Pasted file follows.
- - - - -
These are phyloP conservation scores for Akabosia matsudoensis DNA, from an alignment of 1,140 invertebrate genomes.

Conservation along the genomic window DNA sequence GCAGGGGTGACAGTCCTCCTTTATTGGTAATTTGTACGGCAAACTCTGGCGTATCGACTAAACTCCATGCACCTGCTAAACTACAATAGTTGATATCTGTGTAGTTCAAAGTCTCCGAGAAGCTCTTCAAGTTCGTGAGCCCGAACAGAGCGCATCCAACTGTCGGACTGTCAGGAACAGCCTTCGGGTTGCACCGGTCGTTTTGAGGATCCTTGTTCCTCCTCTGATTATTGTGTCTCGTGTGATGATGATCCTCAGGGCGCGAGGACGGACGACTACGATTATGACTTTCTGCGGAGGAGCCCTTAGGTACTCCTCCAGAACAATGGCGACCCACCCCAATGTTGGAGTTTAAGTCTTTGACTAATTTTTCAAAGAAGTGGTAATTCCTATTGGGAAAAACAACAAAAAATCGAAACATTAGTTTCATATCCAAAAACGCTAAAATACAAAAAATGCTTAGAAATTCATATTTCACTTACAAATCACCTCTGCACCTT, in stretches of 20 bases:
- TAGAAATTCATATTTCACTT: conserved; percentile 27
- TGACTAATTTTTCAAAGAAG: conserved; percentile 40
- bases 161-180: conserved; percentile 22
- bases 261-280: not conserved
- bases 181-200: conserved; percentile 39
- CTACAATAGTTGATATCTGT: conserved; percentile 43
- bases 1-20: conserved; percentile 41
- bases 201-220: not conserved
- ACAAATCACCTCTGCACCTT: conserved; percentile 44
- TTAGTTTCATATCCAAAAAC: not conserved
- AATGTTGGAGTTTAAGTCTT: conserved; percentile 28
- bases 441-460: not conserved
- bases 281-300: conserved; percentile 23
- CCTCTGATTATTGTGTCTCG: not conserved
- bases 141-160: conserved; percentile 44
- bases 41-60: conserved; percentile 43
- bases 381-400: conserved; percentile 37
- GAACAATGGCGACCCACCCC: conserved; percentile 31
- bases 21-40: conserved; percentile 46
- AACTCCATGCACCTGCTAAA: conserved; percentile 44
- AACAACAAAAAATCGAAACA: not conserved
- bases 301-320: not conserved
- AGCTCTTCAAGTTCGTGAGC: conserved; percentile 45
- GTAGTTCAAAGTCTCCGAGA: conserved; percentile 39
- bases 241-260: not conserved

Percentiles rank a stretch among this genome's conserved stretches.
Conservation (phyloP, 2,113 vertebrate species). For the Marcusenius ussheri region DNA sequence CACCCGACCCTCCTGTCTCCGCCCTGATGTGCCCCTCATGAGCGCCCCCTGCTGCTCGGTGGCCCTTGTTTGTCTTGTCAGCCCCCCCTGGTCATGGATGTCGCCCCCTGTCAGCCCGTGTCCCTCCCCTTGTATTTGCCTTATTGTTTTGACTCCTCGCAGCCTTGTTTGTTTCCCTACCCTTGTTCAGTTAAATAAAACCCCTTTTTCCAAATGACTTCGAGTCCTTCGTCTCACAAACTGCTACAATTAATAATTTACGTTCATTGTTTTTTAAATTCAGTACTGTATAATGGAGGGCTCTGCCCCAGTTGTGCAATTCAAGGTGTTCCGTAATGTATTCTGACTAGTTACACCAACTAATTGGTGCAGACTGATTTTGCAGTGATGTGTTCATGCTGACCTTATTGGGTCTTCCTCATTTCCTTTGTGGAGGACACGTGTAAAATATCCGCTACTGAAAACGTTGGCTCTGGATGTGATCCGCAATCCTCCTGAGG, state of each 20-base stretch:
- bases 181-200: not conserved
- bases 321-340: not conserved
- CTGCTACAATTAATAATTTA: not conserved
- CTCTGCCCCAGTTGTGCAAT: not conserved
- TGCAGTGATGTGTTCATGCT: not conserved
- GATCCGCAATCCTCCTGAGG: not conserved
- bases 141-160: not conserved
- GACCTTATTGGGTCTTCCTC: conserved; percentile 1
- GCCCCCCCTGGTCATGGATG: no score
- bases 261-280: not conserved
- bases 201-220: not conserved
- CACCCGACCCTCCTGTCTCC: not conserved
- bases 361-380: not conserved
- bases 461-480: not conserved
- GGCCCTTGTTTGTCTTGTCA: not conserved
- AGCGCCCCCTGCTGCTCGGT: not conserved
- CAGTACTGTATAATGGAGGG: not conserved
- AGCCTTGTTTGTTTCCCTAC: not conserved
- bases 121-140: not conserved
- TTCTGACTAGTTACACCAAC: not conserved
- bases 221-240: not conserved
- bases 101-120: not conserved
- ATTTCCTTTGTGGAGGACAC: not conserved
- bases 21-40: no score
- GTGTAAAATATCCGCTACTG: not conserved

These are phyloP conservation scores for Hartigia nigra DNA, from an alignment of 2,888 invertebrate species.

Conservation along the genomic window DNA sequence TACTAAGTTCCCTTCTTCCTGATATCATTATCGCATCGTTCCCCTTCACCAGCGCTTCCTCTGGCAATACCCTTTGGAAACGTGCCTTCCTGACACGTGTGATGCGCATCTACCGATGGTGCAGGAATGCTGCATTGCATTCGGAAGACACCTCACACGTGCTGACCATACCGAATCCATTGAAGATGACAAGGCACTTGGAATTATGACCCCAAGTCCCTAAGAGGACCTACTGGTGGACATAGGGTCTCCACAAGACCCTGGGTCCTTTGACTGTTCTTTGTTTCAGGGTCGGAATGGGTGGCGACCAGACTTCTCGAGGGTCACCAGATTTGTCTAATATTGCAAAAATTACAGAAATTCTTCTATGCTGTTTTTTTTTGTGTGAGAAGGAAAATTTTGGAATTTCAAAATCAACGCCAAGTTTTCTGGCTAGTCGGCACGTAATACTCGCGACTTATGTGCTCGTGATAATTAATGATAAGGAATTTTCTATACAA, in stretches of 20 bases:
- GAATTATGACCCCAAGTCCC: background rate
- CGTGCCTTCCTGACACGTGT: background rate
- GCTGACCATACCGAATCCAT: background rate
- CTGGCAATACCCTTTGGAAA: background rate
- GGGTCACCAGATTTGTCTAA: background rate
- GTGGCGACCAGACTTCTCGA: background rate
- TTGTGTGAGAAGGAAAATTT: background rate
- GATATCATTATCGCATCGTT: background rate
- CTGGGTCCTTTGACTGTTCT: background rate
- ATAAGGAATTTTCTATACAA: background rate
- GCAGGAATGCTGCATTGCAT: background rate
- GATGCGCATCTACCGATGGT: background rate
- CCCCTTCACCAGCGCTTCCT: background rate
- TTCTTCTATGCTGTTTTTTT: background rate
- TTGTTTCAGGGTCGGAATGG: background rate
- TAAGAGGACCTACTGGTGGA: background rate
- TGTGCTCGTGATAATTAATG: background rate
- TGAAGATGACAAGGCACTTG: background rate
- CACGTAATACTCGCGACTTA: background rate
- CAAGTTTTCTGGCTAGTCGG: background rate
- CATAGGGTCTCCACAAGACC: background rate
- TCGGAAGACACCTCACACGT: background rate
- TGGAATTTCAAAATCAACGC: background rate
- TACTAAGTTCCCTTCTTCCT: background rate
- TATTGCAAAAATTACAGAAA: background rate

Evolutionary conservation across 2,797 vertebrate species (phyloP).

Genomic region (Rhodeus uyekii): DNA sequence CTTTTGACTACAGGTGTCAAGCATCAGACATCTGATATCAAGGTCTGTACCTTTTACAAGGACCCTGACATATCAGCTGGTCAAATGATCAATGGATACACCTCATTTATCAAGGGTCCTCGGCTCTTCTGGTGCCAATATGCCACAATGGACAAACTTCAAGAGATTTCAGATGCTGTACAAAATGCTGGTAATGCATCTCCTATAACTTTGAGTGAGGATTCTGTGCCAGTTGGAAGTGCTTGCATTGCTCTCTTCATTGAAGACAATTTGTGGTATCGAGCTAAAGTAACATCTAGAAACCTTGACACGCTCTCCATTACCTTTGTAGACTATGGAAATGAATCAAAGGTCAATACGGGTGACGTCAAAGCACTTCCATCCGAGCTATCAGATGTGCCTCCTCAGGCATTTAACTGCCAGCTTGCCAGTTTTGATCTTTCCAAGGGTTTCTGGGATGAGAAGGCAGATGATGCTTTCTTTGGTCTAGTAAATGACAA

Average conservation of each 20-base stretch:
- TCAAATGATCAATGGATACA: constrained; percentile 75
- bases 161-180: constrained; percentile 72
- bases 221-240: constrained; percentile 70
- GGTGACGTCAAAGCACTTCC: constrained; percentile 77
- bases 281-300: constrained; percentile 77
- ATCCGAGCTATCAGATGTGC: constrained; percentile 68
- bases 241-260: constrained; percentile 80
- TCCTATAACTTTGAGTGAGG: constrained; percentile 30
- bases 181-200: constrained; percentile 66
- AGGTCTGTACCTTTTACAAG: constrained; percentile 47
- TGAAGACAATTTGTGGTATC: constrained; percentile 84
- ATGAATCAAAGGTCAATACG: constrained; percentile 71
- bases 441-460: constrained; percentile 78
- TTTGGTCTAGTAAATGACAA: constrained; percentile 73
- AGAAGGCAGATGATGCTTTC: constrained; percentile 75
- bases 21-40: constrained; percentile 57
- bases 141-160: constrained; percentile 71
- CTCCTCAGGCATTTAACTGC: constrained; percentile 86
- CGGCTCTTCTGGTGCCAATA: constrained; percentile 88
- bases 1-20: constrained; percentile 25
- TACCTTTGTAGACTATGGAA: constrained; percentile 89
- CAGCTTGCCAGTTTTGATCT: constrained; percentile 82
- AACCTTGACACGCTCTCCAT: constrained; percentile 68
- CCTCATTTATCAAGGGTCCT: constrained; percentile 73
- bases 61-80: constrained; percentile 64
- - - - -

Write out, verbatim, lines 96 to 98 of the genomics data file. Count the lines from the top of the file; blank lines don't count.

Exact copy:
- ATGAATCAAAGGTCAATACG: constrained; percentile 71
- bases 441-460: constrained; percentile 78
- TTTGGTCTAGTAAATGACAA: constrained; percentile 73